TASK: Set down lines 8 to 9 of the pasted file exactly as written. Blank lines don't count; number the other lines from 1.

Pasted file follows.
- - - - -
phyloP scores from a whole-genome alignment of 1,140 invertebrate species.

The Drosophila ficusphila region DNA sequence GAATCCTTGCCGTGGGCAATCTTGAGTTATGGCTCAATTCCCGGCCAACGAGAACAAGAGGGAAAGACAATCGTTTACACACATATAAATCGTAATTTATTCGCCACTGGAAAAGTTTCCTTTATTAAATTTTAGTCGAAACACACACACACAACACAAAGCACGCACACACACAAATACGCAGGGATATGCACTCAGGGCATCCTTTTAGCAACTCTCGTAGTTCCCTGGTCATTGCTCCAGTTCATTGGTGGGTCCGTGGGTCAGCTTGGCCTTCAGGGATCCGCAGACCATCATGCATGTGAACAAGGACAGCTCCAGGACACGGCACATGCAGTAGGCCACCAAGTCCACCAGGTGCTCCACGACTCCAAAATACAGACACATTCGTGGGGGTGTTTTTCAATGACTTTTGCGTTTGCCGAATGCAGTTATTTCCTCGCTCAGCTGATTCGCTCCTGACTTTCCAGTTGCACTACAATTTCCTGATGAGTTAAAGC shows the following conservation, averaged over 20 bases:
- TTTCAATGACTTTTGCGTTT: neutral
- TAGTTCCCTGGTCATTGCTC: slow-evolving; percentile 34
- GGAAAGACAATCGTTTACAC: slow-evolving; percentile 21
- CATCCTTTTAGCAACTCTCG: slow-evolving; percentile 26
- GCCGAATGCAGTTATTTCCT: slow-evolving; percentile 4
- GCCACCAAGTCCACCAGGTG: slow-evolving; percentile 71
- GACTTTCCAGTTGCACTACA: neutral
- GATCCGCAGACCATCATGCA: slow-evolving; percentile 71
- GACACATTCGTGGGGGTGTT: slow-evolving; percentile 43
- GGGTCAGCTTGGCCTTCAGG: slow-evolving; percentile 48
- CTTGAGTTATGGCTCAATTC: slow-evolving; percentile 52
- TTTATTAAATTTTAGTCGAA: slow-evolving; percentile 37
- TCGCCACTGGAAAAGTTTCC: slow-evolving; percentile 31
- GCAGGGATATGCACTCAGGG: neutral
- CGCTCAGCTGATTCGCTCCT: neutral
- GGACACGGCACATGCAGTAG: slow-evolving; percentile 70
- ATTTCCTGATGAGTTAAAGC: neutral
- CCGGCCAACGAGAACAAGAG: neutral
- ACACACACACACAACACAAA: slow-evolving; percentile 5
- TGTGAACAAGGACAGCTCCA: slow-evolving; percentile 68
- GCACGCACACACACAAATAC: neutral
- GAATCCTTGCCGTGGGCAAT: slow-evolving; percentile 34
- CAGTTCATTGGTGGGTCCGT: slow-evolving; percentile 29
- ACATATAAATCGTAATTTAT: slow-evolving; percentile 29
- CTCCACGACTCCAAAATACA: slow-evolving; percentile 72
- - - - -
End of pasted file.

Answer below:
- GCCACCAAGTCCACCAGGTG: slow-evolving; percentile 71
- GACTTTCCAGTTGCACTACA: neutral